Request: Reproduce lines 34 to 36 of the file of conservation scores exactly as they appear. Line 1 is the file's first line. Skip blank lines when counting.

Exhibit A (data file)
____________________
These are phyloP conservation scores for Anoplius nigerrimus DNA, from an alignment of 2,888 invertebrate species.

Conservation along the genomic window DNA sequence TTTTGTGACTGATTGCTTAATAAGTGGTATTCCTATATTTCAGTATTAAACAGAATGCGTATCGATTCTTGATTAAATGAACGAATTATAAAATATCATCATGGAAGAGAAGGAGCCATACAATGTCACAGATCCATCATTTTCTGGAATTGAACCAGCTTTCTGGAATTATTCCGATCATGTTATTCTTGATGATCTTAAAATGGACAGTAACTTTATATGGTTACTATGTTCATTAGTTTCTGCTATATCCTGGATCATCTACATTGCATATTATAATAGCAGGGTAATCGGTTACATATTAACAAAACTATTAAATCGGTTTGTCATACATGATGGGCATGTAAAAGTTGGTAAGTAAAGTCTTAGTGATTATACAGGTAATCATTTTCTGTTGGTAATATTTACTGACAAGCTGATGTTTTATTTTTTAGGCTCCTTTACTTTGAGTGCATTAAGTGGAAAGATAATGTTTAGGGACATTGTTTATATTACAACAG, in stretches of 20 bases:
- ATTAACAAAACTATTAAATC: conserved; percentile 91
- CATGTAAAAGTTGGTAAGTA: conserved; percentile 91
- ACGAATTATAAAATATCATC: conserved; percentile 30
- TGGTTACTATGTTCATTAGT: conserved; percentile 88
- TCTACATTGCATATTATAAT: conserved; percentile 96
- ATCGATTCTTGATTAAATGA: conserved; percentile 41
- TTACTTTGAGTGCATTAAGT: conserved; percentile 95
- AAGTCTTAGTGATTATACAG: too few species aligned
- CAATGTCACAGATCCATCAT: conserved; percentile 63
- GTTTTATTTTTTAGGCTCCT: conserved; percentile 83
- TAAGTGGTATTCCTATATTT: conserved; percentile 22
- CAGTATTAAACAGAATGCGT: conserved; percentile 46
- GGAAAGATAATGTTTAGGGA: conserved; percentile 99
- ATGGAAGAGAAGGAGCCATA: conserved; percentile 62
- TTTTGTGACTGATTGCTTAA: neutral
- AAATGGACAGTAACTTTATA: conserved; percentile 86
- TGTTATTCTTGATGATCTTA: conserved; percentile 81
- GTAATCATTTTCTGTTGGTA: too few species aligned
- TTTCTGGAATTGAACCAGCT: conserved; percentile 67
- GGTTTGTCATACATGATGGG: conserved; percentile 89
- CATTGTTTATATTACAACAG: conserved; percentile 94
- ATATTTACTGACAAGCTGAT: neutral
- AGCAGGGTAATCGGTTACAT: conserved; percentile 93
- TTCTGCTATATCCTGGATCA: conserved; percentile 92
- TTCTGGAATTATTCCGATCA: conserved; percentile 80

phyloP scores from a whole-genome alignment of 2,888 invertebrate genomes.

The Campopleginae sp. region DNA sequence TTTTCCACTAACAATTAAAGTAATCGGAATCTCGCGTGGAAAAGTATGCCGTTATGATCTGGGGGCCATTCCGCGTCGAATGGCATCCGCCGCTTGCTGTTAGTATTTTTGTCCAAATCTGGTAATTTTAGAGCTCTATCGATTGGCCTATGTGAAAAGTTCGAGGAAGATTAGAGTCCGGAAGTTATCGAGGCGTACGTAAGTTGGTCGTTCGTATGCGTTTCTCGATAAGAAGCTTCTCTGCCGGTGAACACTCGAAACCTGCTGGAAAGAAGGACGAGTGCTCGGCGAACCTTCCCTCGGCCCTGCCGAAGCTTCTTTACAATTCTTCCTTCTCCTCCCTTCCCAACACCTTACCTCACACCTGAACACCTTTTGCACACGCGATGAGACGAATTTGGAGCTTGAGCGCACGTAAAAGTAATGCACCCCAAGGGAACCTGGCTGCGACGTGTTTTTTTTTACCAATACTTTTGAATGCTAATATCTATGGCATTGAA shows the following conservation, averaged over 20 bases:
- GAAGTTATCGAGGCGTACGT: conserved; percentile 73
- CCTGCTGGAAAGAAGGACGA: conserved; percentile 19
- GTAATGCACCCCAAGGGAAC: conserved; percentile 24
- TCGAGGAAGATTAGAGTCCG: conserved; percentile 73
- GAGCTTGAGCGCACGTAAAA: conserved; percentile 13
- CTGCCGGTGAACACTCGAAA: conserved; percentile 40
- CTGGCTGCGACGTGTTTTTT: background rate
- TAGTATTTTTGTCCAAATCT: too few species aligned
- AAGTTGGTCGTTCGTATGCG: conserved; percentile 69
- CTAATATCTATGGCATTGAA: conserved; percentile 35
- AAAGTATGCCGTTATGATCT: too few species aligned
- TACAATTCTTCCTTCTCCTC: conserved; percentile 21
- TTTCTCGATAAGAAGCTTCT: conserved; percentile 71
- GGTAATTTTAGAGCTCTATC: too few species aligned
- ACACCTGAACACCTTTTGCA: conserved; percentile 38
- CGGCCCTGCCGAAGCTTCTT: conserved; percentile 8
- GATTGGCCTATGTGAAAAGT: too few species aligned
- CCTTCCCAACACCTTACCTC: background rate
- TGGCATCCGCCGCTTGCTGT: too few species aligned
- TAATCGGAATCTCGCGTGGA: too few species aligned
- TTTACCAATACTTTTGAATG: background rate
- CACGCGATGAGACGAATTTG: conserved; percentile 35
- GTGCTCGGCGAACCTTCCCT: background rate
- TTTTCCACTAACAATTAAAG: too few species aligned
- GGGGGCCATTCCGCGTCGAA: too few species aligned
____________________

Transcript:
- GAGCTTGAGCGCACGTAAAA: conserved; percentile 13
- CTGCCGGTGAACACTCGAAA: conserved; percentile 40
- CTGGCTGCGACGTGTTTTTT: background rate